News Release

Ancient ocean oxygenation timeline revealed

Peer-Reviewed Publication

The Hebrew University of Jerusalem

Paleozoic Sedimentary Rock


Showing the Paleozoic sedimentary rock sequence at the Grand Canyon - from which samples were collected for this study. The steep cliffs are of marine limestone or dolomite formations. 

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Credit: Uri Ryb

New study introduces a pioneering application of dolomite U-Pb geochronology, shedding new light on the evolution of ancient marine environments. By uncovering discrepancies in dolomite samples U-Pb ratios, the team developed a reliable proxy for reconstructing the levels of oxygen within ancient marine habitats, in which the first animals emerged and evolved. Their findings reveal a significant rise in marine oxygenation during the Late Paleozoic era (400 million years ago), hundreds of millions of years after the emergence of animal-life. These findings suggest that early-animals have evolved in oceans that were mostly oxygen-poor, and deepen our understanding of interactions between ecosystems and the evolution of complex life-forms. Understanding these relationships provides critical context for future observations of exoplanet’s atmospheres using the new generation of space-telescopes in search for extra-terrestrial life.

Dr. Uri Ryb and Dr. Michal Ben-Israel from the Institute of Earth Sciences at the Hebrew University, along with their collaborators, have made an important discovery in Earth sciences. Their study, published in Nature Communications, introduces a new approach to reconstruct the rise of oxygen in ancient marine environments using U and Pb measurements in dolomite rocks spanning the last 1.2 billion years.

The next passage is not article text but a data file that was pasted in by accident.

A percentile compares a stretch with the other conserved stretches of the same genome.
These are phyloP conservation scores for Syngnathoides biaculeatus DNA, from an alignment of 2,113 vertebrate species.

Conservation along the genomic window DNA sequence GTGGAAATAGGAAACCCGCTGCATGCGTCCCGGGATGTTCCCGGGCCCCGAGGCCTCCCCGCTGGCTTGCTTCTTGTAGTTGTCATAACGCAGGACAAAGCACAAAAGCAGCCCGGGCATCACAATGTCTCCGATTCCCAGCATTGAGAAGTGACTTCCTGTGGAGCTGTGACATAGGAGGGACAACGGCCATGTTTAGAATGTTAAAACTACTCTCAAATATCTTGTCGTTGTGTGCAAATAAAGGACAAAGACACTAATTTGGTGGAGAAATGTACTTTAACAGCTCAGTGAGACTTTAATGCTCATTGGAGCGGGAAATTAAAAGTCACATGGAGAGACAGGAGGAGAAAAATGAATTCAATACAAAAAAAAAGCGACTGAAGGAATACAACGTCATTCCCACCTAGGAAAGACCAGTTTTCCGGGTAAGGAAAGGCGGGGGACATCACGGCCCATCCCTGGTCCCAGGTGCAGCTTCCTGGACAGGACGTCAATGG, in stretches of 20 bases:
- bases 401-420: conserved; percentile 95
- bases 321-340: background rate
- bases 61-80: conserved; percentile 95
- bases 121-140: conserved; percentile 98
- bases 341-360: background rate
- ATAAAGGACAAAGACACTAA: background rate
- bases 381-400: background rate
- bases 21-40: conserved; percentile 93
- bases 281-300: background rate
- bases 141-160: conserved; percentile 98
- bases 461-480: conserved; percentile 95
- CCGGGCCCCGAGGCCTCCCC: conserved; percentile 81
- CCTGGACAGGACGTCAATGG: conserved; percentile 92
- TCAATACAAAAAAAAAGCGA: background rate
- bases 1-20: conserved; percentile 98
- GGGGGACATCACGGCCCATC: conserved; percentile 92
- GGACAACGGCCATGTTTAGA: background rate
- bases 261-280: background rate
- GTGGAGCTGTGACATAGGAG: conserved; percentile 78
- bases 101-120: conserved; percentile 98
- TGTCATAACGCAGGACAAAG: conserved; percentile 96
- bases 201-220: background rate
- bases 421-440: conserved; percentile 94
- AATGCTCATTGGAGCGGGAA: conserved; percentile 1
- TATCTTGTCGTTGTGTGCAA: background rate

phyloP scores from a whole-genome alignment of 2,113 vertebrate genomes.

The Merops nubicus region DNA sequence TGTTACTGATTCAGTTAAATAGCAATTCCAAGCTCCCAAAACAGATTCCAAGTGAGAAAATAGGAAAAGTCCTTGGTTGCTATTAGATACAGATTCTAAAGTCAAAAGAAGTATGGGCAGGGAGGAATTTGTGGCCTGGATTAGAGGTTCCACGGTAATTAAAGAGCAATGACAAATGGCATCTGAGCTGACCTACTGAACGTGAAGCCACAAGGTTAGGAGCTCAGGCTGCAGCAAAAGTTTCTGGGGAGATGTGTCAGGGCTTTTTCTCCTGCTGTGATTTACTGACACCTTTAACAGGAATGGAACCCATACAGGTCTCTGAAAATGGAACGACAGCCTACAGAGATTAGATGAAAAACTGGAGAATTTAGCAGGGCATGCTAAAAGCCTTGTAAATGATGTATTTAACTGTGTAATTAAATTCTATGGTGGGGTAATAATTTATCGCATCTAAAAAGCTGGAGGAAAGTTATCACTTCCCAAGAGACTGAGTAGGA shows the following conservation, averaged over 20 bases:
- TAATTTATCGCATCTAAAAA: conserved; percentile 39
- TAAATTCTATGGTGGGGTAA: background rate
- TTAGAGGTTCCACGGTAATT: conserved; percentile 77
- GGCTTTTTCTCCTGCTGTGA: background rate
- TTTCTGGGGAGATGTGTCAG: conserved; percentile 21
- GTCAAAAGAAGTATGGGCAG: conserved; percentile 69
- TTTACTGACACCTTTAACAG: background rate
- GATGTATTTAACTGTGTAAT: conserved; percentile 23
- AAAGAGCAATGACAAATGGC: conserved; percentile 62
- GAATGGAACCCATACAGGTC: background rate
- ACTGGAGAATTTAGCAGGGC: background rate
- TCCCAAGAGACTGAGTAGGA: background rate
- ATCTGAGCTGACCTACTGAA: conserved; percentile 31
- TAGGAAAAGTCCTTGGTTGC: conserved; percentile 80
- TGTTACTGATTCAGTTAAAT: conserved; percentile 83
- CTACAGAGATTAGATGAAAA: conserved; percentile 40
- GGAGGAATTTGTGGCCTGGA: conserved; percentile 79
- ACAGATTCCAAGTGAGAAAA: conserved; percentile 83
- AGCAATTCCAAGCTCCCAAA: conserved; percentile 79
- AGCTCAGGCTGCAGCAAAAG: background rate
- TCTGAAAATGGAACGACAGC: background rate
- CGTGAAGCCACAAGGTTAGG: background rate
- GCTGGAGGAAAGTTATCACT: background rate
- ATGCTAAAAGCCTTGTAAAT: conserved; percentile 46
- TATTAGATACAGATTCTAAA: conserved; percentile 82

Scientists commonly estimated the oxygen levels in ancient oceans from the composition of ‘redox sensitive’ elements preserved in ancient sedimentary rocks. But, these compositions can be easily altered in the course of geological history. The team overcame this challenge by developing a new approach that uses dolomite U-Pb dating to detect signals of oxygenation that are resistant to such alteration, giving us an unbiased perspective on marine oxygenation dynamics.

Their record indicates a dramatic increase in the oxygenation of the oceans during the Late Paleozoic era, hundreds of millions of years after the emergence of the first animals. This aligns with other evidence indicating the oxygenation of the ocean at the same time, support the hypothesis that animals have evolved in oceans that were mostly oxygen-limited, and suggests that changes in ocean oxygen were driven by evolution.

According to Dr. Ryb, these discoveries not only enhance our understanding of ancient Earth ecosystems but also have implications for the search of extra-terrestrial life. “Revealing the dynamics between evolution and oxygen levels in early Earth environments can put observations on the atmospheric composition of exoplanets that now become available through the new generation of space telescopes in context. Specifically, suggesting that low levels of oxygen are sufficient for complex life-forms to thrive.”

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